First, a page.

23. Hasson P, Paroush Z (2006) Crosstalk between the EGFR and other signalling pathways at the level of the global transcriptional corepressor Groucho/TLE. Br J Cancer 94:771–775CrossRefGoogle Scholar
  24. Hasson P, Egoz N, Winkler C, Volohonsky G, Jia S, Dinur T, Volk T, Courey AJ, Paroush Z (2005) EGFR signaling attenuates Groucho-dependent repression to antagonize Notch transcriptional output. Nat Genet 37:101–105CrossRefGoogle Scholar
  25. Hay BA, Wolff T, Rubin GM (1994) Expression of baculovirus P35 prevents cell death in Drosophila. Development 120:2121–2129Google Scholar
  26. Jiménez G, Paroush Z, Ish-Horowicz D (1997) Groucho acts as a corepressor for a subset of negative regulators, including Hairy and Engrailed. Genes Dev 11:3072–3082CrossRefGoogle Scholar
  27. Johannes B, Preiss A (2002) Wing vein formation in Drosophila melanogaster Hairless is involved in the cross-talk between Notch and EGF signaling pathways. Mech Dev 115:3–14CrossRefGoogle Scholar
  28. Kim J, Irvine KD, Caroll SB (1995) Cell recognition, signal induction, and symmetrical gene activation at the dorsal-ventral boundary of the developing Drosophila wing. Cell 82:795–802CrossRefGoogle Scholar
  29. Klein T, Martinez Arias A (1998) Differential spatial and temporal interaction between Notch, wingless, and vestigial specify proximal and distal pattern elements of the wing in Drosophila. Dev Biol 194:196–212CrossRefGoogle Scholar
  30. Koelzer S, Klein T (2003) A Notch-independent function of Suppressor of Hairless during the development of the bristle sensory organ precursor cell of Drosophila. Development 130:1973–1988CrossRefGoogle Scholar
  31. Kopan R, Ilagan MXG (2009) The canonical Notch signaling pathway: unfolding the activation mechanism. Cell 137:216–233CrossRefGoogle Scholar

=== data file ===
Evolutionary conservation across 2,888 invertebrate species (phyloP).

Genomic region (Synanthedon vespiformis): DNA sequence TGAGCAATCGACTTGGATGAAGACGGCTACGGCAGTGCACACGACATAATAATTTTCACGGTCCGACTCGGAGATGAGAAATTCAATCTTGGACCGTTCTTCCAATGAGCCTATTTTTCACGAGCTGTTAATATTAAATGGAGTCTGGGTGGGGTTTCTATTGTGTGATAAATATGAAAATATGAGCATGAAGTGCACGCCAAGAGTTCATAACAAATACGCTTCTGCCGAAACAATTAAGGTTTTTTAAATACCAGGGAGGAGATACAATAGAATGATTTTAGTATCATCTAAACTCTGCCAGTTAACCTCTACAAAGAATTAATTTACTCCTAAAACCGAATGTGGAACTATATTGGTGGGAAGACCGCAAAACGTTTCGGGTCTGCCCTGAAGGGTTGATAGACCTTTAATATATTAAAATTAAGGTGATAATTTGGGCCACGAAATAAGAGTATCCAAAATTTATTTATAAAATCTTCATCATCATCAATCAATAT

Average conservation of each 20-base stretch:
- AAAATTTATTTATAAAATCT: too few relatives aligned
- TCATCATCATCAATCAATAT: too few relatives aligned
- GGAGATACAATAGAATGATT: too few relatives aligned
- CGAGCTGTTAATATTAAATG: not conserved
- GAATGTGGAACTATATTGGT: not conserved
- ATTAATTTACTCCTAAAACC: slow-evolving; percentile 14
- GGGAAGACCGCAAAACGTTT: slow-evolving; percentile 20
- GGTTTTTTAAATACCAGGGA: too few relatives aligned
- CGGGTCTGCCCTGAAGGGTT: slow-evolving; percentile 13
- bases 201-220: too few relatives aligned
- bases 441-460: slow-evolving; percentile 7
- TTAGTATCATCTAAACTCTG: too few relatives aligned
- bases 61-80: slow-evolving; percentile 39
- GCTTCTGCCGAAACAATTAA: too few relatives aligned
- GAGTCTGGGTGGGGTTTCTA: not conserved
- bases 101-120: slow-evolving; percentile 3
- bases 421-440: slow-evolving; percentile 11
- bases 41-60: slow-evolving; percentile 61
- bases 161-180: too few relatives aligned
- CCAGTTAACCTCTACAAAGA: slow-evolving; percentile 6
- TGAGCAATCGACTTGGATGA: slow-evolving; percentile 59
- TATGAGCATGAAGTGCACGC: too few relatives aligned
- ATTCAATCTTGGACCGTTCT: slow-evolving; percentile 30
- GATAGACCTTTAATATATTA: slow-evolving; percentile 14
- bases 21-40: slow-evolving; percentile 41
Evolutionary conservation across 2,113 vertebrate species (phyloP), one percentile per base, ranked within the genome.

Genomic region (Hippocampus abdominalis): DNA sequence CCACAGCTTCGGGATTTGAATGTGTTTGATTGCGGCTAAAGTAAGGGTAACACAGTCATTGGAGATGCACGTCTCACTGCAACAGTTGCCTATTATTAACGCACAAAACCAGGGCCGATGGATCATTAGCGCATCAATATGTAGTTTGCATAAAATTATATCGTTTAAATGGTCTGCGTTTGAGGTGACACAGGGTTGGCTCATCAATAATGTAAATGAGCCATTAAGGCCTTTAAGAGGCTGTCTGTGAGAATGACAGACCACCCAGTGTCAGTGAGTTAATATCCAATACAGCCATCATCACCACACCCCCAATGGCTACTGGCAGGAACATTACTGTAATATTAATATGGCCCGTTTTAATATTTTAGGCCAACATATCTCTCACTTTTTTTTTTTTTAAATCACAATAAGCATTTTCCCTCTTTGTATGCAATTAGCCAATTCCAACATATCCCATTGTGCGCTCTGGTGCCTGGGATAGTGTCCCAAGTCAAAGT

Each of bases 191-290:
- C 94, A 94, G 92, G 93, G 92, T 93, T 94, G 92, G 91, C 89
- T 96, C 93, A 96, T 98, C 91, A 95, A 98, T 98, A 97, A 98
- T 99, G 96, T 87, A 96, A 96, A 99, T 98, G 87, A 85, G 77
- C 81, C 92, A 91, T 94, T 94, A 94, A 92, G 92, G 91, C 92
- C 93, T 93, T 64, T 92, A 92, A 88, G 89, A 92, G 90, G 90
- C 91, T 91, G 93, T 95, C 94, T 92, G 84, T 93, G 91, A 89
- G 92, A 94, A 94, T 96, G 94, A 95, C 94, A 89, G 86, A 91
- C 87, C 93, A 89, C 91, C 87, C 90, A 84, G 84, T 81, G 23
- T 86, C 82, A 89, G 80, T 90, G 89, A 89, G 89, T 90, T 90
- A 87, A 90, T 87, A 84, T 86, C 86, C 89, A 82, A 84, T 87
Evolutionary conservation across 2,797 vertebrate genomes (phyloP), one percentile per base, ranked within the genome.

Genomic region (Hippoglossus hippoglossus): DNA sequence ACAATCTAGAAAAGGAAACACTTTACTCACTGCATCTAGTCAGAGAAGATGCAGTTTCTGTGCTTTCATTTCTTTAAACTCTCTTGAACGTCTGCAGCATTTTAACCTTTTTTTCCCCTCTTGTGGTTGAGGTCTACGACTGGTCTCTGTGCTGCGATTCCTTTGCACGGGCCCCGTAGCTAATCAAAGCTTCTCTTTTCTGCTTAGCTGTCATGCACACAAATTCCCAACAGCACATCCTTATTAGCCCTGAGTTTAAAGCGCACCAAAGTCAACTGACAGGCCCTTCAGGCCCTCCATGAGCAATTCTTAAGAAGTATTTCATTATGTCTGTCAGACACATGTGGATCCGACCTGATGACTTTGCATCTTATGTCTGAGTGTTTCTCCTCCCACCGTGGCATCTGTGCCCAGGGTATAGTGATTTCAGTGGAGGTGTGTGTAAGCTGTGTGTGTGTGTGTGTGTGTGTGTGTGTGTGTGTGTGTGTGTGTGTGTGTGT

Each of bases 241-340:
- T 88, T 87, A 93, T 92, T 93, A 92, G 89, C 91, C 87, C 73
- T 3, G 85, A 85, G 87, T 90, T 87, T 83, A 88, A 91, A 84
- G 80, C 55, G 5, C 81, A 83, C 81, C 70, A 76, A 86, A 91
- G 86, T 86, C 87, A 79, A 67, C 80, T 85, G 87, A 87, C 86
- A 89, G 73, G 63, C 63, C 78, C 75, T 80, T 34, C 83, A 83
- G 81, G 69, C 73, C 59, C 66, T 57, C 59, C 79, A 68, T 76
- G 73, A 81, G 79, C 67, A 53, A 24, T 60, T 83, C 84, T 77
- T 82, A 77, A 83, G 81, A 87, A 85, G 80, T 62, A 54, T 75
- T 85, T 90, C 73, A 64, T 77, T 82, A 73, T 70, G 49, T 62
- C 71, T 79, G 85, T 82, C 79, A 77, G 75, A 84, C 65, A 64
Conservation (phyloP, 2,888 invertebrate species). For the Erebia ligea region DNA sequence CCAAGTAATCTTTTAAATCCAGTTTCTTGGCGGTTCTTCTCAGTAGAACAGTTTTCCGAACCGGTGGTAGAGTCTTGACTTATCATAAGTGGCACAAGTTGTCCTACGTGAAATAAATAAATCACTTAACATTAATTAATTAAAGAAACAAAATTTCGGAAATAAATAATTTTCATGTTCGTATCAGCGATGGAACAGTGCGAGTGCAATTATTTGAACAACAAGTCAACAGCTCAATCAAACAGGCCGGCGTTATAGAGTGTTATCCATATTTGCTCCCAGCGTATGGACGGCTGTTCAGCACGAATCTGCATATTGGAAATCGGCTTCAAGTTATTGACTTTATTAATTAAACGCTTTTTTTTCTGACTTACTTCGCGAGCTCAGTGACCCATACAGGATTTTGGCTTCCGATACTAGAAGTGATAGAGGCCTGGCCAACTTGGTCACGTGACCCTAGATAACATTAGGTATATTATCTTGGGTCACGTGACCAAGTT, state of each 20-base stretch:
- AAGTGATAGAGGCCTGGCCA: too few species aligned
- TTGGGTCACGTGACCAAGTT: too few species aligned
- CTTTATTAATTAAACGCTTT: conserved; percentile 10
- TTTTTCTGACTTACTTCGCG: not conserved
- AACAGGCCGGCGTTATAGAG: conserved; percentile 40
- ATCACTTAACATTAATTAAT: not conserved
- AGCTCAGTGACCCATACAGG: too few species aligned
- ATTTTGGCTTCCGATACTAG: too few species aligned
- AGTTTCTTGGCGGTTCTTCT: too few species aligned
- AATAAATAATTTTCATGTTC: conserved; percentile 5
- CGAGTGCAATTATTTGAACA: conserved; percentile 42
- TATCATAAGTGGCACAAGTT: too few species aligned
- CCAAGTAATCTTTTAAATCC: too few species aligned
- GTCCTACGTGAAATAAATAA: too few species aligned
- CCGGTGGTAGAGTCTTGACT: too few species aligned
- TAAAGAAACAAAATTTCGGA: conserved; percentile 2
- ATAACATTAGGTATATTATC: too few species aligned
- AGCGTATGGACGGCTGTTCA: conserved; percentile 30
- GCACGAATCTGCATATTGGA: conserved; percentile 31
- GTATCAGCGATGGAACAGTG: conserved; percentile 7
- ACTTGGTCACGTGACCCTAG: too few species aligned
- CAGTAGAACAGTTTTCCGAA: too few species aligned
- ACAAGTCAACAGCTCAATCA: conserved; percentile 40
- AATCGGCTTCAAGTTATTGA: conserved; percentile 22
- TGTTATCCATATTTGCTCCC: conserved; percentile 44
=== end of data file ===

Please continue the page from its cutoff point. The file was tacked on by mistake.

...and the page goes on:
32. Kovall RA, Blacklow SC (2010) Mechanistic insights into Notch receptor signaling from structural and biochemical studies. Curr Top Dev Biol 92:31–71CrossRefGoogle Scholar
  33. Kurth P, Preiss A, Kovall RA, Maier D (2011) Molecular analysis of the Notch repressor-complex in Drosophila: characterization of potential Hairless binding sites on Suppressor of Hairless. PLoS One 6(11):e277986CrossRefGoogle Scholar
  34. Lecuit T, Brook WJ, Ng M, Calleja M, Sun H, Cohen SM (1996) Two distinct mechanisms for long-range patterning by Decapentaplegic in the Drosophila wing. Nature 381:387–393CrossRefGoogle Scholar
  35. Lindsley D, Zimm GG (1992) The genome of Drosophila melanogaster. Academic Press, San DiegoGoogle Scholar
  36. Maier D (2006) Hairless, the ignored antagonist of the Notch signalling pathway. Hereditas 143:212–221CrossRefGoogle Scholar
  37. Maier D, Marquart J, Thompson-Fontaine A, Beck I, Wurmbach E, Preiss A (1997) In vivo structure-function analysis of Drosophila Hairless. Mech Dev 67:97–106CrossRefGoogle Scholar
  38. Maier D, Nagel AC, Preiss A (2002) Two isoforms of the Notch antagonist Hairless are produced by differential translation initiation. Proc Natl Acad Sci U S A 99:15480–15485CrossRefGoogle Scholar
  39. Maier D, Chen AX, Preiss A, Ketelhut M (2008) The tiny Hairless protein from Apis mellifera: a potent antagonist of Notch signaling in Drosophila melanogaster. BMC Evol Biol 8:175CrossRefGoogle Scholar
  40. Maier D, Kurth P, Schulz A, Russel A, Yuan Z, Gruber K et al (2011) Structural and functional analysis of the repressor complex in the Notch signaling pathway of Drosophila melanogaster. Mol Cell Biol 22:3242–3252CrossRefGoogle Scholar